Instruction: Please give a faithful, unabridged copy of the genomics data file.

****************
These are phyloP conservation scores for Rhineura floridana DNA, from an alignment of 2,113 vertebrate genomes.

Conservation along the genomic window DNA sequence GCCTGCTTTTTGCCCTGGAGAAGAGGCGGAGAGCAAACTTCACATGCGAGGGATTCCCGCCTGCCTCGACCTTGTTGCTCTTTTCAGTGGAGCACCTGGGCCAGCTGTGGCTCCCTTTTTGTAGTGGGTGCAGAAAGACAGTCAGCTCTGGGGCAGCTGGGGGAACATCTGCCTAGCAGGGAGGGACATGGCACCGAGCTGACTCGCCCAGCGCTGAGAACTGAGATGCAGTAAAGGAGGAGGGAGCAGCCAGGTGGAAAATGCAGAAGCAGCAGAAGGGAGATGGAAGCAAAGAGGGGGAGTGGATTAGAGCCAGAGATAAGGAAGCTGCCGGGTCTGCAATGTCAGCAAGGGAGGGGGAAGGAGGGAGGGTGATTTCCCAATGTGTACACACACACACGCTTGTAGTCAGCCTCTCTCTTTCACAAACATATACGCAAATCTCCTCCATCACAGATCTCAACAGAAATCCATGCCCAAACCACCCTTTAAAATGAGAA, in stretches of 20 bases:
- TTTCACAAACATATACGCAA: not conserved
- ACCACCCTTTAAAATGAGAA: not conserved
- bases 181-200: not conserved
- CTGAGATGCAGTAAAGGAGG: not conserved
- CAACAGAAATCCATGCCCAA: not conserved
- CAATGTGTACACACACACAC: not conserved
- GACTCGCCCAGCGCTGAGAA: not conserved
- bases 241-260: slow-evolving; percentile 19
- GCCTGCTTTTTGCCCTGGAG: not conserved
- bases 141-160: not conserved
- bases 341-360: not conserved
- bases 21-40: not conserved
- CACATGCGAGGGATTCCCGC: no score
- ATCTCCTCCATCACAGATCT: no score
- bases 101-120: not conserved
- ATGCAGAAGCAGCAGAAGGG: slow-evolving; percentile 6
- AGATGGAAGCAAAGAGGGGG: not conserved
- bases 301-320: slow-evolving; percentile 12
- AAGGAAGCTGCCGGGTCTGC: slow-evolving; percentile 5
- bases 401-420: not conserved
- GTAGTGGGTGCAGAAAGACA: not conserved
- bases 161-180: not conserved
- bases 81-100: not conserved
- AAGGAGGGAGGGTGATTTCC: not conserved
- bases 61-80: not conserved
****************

These are phyloP conservation scores for Rhineura floridana DNA, from an alignment of 2,113 vertebrate genomes.

Conservation along the genomic window DNA sequence GCCTGCTTTTTGCCCTGGAGAAGAGGCGGAGAGCAAACTTCACATGCGAGGGATTCCCGCCTGCCTCGACCTTGTTGCTCTTTTCAGTGGAGCACCTGGGCCAGCTGTGGCTCCCTTTTTGTAGTGGGTGCAGAAAGACAGTCAGCTCTGGGGCAGCTGGGGGAACATCTGCCTAGCAGGGAGGGACATGGCACCGAGCTGACTCGCCCAGCGCTGAGAACTGAGATGCAGTAAAGGAGGAGGGAGCAGCCAGGTGGAAAATGCAGAAGCAGCAGAAGGGAGATGGAAGCAAAGAGGGGGAGTGGATTAGAGCCAGAGATAAGGAAGCTGCCGGGTCTGCAATGTCAGCAAGGGAGGGGGAAGGAGGGAGGGTGATTTCCCAATGTGTACACACACACACGCTTGTAGTCAGCCTCTCTCTTTCACAAACATATACGCAAATCTCCTCCATCACAGATCTCAACAGAAATCCATGCCCAAACCACCCTTTAAAATGAGAA, in stretches of 20 bases:
- TTTCACAAACATATACGCAA: not conserved
- ACCACCCTTTAAAATGAGAA: not conserved
- bases 181-200: not conserved
- CTGAGATGCAGTAAAGGAGG: not conserved
- CAACAGAAATCCATGCCCAA: not conserved
- CAATGTGTACACACACACAC: not conserved
- GACTCGCCCAGCGCTGAGAA: not conserved
- bases 241-260: slow-evolving; percentile 19
- GCCTGCTTTTTGCCCTGGAG: not conserved
- bases 141-160: not conserved
- bases 341-360: not conserved
- bases 21-40: not conserved
- CACATGCGAGGGATTCCCGC: no score
- ATCTCCTCCATCACAGATCT: no score
- bases 101-120: not conserved
- ATGCAGAAGCAGCAGAAGGG: slow-evolving; percentile 6
- AGATGGAAGCAAAGAGGGGG: not conserved
- bases 301-320: slow-evolving; percentile 12
- AAGGAAGCTGCCGGGTCTGC: slow-evolving; percentile 5
- bases 401-420: not conserved
- GTAGTGGGTGCAGAAAGACA: not conserved
- bases 161-180: not conserved
- bases 81-100: not conserved
- AAGGAGGGAGGGTGATTTCC: not conserved
- bases 61-80: not conserved